Me and Philip Pullman hanging at Barnes & Noble

I spent a lot of time with Phil today. Not with the man himself, of course, but with his Barnes and Noble kiosk.

I rather wish he’d been there, because I’d have liked to ask him, “Dude, is this totally jacked up or what? I mean, seriously, I know you’re making a bundle off of this, but c’mon.”
See, the kiosk — which was slathered with Golden Compass books, toys, doodads, Uno sets* and cuddly-wuddly stuffed polar bear — was topped with a charming snowy silent night scene complete with Christmas tree made of books. “Golden Compass” or some such was printed in big white letters on the sign. (May camera batteries had died, cursethe luck.)

Gift Card Image - Style: Booktree (It looked kind of like this gift card.)

 Once again proving that the American Commercialization Machine can sell ANYTHING at Christmas, including atheism. Kids’ brains must really swim when they sit through a church service about the birth of God, sneaking peeks at their new books about the death of God. (You guys read your gift books in Church didn’t you? I clearly remember reading Ziggy at a Christmas Eve service.)

The lesson we should learn from all this, of course, is …. Pullman’s Church isn’t half as scary as Mammon. (Is that how you spell mammon? It’s not exactly and everyday word around the Riddleburger house.)

Cover Image

*By the way, though I didn’t like His Dark Materials, I do think Pullman is a good writer. But he’s not half the writer as whoever wrote the copy for the back of the Golden Compass Uno Set. Check it out sometime. Here’s a sample:

Also comes with the exclusive “Alethiometer” card, which will help you discover the truth that lies within your opponent’s hand and arrive at your ultimate destiny before anyone else!

The truth that lies within your opponents hand?????? Could it be three greens and a Draw 4????? Now I finally understand the trepining!!!!!

It sounds like the greatest game in the universe, like some sort of role-playing spectacular “full of excitement, adventure and challenges.” (No mention of atheism. They must have forgotten.)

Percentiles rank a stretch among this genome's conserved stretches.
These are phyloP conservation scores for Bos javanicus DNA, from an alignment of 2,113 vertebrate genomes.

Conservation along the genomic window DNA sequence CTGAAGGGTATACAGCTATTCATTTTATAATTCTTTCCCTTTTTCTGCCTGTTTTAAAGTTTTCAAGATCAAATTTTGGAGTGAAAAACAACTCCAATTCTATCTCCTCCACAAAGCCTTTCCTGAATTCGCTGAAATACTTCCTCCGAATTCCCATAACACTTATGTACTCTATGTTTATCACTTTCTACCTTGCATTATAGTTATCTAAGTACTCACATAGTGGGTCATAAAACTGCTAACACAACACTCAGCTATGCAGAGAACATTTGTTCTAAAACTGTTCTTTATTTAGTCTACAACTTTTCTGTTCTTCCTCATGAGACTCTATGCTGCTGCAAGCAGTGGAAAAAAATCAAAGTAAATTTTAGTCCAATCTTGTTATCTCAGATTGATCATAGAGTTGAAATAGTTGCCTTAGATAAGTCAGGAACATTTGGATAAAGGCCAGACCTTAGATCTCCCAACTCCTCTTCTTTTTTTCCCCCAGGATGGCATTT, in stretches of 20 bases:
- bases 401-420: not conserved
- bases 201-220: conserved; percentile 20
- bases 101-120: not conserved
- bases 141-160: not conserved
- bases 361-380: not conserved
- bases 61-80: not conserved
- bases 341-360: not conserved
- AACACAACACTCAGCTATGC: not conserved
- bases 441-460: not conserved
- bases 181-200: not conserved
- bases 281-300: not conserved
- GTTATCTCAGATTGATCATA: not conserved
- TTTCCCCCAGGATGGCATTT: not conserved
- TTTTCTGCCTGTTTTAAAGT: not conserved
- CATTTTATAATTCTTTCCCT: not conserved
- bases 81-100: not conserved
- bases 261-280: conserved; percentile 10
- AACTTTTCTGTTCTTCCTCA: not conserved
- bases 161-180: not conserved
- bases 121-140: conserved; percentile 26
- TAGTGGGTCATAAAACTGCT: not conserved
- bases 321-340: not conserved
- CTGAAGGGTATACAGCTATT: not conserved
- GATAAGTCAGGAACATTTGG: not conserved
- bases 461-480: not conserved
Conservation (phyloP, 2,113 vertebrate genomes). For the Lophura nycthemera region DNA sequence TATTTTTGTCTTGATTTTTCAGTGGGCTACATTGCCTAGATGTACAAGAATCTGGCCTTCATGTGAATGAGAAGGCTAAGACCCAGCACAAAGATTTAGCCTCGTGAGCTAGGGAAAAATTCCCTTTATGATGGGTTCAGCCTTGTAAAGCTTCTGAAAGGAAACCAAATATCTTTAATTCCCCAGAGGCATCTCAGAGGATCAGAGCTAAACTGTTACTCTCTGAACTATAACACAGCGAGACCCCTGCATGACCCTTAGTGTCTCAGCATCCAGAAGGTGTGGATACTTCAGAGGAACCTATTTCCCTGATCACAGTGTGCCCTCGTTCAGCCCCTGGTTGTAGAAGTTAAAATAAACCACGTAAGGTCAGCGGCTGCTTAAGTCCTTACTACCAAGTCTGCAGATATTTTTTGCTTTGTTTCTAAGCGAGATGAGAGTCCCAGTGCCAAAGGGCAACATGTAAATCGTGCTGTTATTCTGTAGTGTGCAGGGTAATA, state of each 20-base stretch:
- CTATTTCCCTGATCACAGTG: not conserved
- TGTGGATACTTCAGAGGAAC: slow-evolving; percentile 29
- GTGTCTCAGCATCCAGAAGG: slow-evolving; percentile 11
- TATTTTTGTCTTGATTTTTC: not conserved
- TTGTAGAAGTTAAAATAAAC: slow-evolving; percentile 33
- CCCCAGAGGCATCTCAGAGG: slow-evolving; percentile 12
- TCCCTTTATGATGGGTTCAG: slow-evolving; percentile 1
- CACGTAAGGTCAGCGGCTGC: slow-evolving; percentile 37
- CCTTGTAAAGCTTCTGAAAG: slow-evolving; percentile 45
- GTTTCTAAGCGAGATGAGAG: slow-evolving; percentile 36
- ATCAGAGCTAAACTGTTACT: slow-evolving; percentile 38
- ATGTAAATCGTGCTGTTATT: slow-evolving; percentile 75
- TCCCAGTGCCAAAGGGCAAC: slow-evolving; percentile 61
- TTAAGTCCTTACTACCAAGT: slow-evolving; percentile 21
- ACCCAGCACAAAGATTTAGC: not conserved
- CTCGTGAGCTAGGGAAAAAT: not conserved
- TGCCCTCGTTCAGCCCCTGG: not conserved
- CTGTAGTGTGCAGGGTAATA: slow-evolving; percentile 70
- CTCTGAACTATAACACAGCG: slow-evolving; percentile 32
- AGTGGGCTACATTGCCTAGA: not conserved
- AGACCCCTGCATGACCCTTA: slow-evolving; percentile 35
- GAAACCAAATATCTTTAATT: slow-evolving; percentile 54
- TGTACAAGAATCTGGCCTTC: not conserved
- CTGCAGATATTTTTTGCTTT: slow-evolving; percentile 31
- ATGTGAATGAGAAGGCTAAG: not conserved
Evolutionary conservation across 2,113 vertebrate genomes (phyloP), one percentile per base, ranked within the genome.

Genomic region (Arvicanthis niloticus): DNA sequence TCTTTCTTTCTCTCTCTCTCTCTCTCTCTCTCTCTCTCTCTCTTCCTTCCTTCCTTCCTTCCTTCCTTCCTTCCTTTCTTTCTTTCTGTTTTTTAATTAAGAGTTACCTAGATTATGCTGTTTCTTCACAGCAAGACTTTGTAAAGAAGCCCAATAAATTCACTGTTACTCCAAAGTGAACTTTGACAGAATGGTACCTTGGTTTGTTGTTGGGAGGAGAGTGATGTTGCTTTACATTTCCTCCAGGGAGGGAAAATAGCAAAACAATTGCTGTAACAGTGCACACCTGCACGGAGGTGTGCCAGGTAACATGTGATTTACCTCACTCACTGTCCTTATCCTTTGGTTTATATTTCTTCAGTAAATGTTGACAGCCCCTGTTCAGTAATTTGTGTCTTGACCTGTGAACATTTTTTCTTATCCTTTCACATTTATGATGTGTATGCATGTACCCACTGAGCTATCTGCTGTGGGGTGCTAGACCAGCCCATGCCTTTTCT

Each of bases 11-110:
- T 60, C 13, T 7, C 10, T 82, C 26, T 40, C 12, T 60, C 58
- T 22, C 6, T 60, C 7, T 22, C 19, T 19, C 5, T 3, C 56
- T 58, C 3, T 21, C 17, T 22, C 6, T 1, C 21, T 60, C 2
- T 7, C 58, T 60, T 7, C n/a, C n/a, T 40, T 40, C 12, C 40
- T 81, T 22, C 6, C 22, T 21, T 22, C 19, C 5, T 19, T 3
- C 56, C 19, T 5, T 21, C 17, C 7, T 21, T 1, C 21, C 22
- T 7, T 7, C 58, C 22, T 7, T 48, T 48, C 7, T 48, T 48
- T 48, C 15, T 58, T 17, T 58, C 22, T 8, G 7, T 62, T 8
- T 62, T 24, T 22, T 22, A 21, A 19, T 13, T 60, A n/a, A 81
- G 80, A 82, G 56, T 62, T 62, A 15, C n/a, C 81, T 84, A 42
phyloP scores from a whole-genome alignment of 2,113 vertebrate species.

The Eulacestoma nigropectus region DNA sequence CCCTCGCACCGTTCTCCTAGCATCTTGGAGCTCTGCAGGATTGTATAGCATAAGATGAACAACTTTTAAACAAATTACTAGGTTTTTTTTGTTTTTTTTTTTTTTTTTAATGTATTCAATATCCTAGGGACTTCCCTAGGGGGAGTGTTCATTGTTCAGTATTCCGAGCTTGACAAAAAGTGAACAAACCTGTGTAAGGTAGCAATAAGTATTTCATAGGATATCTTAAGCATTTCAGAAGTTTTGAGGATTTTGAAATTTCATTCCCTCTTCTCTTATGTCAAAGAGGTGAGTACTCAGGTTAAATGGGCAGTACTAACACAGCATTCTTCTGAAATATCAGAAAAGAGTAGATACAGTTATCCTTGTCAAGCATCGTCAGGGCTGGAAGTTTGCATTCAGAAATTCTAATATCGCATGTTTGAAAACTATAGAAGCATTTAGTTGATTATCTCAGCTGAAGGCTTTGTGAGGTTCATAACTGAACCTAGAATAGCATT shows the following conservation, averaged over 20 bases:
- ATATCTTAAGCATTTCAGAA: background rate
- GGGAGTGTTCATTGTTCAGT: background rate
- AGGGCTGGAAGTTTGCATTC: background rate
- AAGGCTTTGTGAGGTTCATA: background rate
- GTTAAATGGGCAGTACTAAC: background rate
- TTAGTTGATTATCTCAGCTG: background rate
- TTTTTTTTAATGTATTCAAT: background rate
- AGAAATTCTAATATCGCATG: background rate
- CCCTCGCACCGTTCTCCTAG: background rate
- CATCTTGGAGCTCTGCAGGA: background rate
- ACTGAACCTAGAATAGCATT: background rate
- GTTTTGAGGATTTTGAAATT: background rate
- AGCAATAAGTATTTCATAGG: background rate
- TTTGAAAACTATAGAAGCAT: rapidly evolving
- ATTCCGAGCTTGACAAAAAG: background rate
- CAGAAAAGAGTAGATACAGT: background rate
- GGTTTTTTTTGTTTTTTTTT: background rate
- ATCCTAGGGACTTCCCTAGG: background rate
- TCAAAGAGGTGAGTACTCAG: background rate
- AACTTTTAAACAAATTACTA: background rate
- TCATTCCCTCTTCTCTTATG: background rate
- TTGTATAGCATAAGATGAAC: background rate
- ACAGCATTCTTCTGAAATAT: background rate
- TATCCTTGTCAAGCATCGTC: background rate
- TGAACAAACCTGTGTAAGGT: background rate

And whatever happens “don’t forget to yell ‘UNO!’ before you reach the North Pole and discover a brand new parallel universe.”

A parallel universe? As Charlton Heston might say, “My God, we’re in a world where Crazy Eights descended from Uno!”

7 Responses

  1. The GC trinkets make me cringe, but two points you make, as do legions of others, are misleading.

    1. All Pullman will profit from are the sale of HIS books — look at the Story of the GC Movie again: his name is nowhere on it. He sold the movie and associated merchandising rights to HDM after publication of Northern Lights. Scholastic Media gambled on the rest of the trilogy being a success, and they won. But selling the rights at that point means I would guess that Pullman made a fraction of a fraction of a fraction of what New Line/Scholastic will. But he needed the money THEN to buy the time to finish the trilogy.

    2. The God who dies (is not killed) in The Amber Spyglass is no more of an omnipresent, omniscient, & omnipotent being than I am. If he were, he wouldn’t a) have been trapped in a crystal litter on a battlefield by his right hand man, Metatron (NOT Jesus), b) been ignorant of Metatron’s plans in the first place, or c) died.